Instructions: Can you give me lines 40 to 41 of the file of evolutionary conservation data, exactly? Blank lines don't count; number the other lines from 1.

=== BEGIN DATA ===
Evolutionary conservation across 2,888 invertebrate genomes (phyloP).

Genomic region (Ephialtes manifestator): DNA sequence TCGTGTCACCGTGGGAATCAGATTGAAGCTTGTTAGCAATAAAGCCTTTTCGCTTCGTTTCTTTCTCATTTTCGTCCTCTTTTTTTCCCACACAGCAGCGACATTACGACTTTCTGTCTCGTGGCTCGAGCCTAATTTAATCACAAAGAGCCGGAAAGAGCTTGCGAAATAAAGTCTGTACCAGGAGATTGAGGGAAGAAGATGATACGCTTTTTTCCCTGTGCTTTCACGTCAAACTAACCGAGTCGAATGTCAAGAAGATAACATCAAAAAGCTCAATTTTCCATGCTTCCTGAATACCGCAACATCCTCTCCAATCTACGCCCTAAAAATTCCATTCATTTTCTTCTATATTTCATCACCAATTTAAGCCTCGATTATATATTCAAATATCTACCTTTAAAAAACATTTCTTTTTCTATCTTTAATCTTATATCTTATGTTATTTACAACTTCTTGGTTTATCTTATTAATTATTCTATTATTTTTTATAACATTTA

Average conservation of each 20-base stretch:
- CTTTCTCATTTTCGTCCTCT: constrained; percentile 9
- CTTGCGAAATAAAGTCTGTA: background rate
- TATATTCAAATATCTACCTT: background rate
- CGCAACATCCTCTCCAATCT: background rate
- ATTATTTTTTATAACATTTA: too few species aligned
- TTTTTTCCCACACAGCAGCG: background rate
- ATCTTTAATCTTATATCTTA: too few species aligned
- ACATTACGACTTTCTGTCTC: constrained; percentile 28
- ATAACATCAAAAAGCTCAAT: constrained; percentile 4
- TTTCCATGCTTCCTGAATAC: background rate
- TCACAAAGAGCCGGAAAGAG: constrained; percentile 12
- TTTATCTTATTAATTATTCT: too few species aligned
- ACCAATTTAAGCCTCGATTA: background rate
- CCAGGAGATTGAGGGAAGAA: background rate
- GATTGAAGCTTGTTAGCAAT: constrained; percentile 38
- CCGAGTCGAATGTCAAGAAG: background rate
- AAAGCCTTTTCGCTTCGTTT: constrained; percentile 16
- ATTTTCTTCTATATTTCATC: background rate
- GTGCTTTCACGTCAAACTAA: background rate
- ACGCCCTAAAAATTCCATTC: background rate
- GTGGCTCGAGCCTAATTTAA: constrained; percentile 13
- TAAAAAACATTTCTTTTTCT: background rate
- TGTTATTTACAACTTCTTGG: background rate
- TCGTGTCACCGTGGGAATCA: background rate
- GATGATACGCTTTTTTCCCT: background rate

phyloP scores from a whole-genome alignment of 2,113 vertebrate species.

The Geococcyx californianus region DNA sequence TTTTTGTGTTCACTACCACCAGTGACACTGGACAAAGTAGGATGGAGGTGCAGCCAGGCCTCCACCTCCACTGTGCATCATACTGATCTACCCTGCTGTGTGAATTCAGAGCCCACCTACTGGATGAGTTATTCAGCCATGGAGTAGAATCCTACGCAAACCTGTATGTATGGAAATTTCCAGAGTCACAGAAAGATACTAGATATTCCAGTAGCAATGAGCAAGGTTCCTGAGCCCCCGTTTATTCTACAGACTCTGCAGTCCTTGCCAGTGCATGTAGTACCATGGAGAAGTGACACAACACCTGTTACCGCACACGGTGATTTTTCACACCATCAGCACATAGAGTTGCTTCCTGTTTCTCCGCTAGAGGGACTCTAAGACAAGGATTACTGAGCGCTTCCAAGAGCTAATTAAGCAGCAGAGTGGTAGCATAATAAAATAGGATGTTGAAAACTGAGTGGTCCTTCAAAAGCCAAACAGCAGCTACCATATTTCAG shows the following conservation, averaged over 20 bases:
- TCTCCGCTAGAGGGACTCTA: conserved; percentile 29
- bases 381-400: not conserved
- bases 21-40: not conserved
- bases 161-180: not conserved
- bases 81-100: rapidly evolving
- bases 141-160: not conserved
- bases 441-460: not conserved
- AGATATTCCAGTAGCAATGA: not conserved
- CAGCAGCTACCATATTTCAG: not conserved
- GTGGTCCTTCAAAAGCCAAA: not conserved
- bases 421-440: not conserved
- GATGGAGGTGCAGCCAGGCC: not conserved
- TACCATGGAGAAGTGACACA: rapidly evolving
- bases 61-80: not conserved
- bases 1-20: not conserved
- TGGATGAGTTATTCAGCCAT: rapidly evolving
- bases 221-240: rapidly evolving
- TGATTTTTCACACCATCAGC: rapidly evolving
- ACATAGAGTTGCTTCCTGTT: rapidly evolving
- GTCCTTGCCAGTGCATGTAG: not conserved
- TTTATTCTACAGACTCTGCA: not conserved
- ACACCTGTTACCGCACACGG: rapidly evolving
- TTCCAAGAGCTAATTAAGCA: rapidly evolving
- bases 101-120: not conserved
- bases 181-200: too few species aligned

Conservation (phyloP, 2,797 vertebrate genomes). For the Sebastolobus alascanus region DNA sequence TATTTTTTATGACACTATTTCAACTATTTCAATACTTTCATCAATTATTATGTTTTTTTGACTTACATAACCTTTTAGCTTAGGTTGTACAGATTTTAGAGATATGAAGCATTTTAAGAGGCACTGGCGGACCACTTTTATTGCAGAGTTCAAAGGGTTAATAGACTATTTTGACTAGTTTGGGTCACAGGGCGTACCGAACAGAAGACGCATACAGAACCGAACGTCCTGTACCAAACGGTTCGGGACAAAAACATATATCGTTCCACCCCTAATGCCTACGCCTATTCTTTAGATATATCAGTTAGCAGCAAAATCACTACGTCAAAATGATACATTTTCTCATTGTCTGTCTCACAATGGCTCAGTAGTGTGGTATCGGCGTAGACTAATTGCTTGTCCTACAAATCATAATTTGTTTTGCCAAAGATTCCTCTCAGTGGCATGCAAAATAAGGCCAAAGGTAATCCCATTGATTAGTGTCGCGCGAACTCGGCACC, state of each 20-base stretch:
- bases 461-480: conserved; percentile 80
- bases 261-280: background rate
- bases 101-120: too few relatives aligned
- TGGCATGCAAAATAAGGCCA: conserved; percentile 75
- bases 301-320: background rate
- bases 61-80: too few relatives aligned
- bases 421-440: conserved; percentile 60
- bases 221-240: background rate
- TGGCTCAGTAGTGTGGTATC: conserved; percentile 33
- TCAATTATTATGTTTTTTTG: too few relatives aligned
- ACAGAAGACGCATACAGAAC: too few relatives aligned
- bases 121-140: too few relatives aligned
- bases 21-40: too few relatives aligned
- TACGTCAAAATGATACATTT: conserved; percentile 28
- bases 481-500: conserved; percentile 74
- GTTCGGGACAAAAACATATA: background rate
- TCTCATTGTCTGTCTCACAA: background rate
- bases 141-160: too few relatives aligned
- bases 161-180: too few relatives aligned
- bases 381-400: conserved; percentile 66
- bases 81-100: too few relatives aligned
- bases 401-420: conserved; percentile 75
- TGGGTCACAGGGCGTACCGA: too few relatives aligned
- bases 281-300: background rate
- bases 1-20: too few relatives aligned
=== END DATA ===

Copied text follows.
- GTGGTCCTTCAAAAGCCAAA: not conserved
- bases 421-440: not conserved